Theodor Herzl's articulation of "the Jewish question" opens the documentary, It Is No Dream.
"The Jewish question still exists, it would be foolish to deny it." So wrote Theodor Herzl in Der Judenstaat in 1895. His argument for a Jewish state opens the documentary, It Is No Dream: The Life of Theodor Herzl. Read by Christoph Waltz over images of current turmoil, marching skinheads and anti-Semitic graffiti, Herzl's case here seems both prescient and never-ending. Opening 10 August at the Quad Cinema, Richard Trank's film uses photos (augmented by the Ken Burns effect) and diary pages to illustrate the evolution of Herzl's thinking, as well as his career as a playwright and essayist in Vienna. From his coverage of the Drefyus trial to his appeals to influential families (the Rothschilds) and heads of state, Herzl developed a plan for what would become Israel.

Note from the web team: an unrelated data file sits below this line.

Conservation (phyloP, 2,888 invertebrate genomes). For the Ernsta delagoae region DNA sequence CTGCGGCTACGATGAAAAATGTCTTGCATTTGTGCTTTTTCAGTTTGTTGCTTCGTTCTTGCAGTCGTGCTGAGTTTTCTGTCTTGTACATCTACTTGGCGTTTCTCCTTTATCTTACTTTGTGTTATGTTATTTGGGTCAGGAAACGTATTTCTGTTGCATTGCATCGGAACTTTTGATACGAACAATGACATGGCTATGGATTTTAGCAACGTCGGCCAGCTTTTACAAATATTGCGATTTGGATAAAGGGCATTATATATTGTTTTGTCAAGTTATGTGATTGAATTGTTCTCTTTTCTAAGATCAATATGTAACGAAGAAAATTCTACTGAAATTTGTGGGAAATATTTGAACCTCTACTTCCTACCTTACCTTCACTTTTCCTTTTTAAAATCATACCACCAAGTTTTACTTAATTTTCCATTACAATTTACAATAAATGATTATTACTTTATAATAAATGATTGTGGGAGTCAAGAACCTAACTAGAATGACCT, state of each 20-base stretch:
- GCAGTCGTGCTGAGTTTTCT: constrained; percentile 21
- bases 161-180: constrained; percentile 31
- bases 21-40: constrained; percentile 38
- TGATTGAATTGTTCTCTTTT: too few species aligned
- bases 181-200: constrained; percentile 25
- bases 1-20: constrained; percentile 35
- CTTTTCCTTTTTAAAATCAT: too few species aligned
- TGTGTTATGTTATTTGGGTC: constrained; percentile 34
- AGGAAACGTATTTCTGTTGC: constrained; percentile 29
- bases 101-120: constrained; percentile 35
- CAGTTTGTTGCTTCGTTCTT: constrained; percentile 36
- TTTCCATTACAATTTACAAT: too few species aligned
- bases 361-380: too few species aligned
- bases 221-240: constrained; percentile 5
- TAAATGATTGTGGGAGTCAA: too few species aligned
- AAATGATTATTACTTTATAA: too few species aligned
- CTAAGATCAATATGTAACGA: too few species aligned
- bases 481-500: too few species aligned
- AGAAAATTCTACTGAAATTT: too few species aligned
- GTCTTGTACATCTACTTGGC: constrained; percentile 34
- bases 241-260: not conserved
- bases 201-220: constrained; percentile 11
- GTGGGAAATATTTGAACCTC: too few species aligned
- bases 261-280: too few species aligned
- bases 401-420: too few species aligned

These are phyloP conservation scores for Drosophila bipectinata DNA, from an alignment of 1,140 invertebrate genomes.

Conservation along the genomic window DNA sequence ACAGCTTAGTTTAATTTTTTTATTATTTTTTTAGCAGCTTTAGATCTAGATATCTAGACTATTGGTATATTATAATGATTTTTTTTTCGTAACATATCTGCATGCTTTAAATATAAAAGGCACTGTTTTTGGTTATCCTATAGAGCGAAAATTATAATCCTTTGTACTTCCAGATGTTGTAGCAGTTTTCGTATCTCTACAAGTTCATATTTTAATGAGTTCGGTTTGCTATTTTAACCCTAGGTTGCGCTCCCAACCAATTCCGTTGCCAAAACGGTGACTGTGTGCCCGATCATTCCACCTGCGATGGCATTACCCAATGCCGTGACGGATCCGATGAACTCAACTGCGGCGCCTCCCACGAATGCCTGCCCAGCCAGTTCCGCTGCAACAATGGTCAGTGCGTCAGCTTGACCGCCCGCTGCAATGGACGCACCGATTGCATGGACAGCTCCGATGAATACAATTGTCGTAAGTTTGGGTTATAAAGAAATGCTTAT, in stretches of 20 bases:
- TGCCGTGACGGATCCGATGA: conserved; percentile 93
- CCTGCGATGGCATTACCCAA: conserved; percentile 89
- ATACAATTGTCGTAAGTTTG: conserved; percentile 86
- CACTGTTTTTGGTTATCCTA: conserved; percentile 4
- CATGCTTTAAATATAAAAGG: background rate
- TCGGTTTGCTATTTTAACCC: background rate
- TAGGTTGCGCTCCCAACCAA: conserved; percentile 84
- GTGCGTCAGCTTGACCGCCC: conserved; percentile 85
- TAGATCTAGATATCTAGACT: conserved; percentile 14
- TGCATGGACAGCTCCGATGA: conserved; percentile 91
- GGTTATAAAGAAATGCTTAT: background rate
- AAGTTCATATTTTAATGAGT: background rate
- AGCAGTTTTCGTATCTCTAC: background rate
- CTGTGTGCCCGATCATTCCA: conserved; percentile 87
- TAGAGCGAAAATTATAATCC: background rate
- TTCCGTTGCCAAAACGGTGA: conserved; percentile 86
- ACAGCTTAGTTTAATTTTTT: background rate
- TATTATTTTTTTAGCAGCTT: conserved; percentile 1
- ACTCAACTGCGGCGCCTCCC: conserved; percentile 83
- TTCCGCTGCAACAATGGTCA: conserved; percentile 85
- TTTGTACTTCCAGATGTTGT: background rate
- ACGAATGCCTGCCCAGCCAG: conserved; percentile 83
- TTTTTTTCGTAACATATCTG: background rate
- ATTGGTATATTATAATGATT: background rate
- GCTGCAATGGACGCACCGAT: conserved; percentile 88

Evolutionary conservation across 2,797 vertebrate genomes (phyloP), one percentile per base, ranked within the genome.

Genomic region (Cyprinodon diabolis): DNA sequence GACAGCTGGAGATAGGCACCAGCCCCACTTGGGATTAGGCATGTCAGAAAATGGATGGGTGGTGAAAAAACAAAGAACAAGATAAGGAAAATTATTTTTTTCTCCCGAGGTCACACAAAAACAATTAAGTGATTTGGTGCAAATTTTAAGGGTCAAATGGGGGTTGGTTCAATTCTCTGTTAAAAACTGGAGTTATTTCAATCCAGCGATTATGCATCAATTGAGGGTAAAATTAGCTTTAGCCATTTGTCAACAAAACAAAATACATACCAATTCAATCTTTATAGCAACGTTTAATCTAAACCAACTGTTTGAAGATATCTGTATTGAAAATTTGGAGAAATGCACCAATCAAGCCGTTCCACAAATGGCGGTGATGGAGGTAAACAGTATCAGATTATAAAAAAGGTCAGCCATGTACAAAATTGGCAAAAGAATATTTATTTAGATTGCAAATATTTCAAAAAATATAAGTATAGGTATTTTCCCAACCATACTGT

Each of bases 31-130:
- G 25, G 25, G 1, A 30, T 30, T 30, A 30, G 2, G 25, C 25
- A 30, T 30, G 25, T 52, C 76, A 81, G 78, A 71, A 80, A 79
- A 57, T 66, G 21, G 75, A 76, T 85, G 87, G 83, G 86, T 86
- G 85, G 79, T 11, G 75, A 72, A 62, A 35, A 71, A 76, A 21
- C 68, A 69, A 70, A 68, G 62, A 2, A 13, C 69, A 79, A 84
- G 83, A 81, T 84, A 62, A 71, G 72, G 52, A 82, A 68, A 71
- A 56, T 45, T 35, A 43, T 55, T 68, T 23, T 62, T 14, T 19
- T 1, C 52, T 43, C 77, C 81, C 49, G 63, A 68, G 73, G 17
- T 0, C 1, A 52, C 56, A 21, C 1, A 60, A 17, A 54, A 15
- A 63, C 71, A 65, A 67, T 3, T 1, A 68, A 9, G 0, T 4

Narrated by Ben Kingsley, the film tracks Herzl's biography, from his early childhood in Hungary to his education in Vienna, early successes as a playwright, and marriage to Julie Naschauer, daughter of a millionaire industrialist who was less than pleased his son-in-law was an artist. Apparently, there was "trouble between the two" almost immediately, Julie being "very highly strung and neurotic," but the film doesn't look into what his domestic situation or his own physical frailties (his heart was damaged by malaria in the 1890s) had to do with his political evolution, his founding of an annual Zionist conference, or his designation as "king of the Jews." Rather, it offers a reductive straight-line of a narrative, skipping over arguments against Palestine as the preferred location for the Jewish state (as opposed to, say, Argentina or Uganda), and complications visible then and now.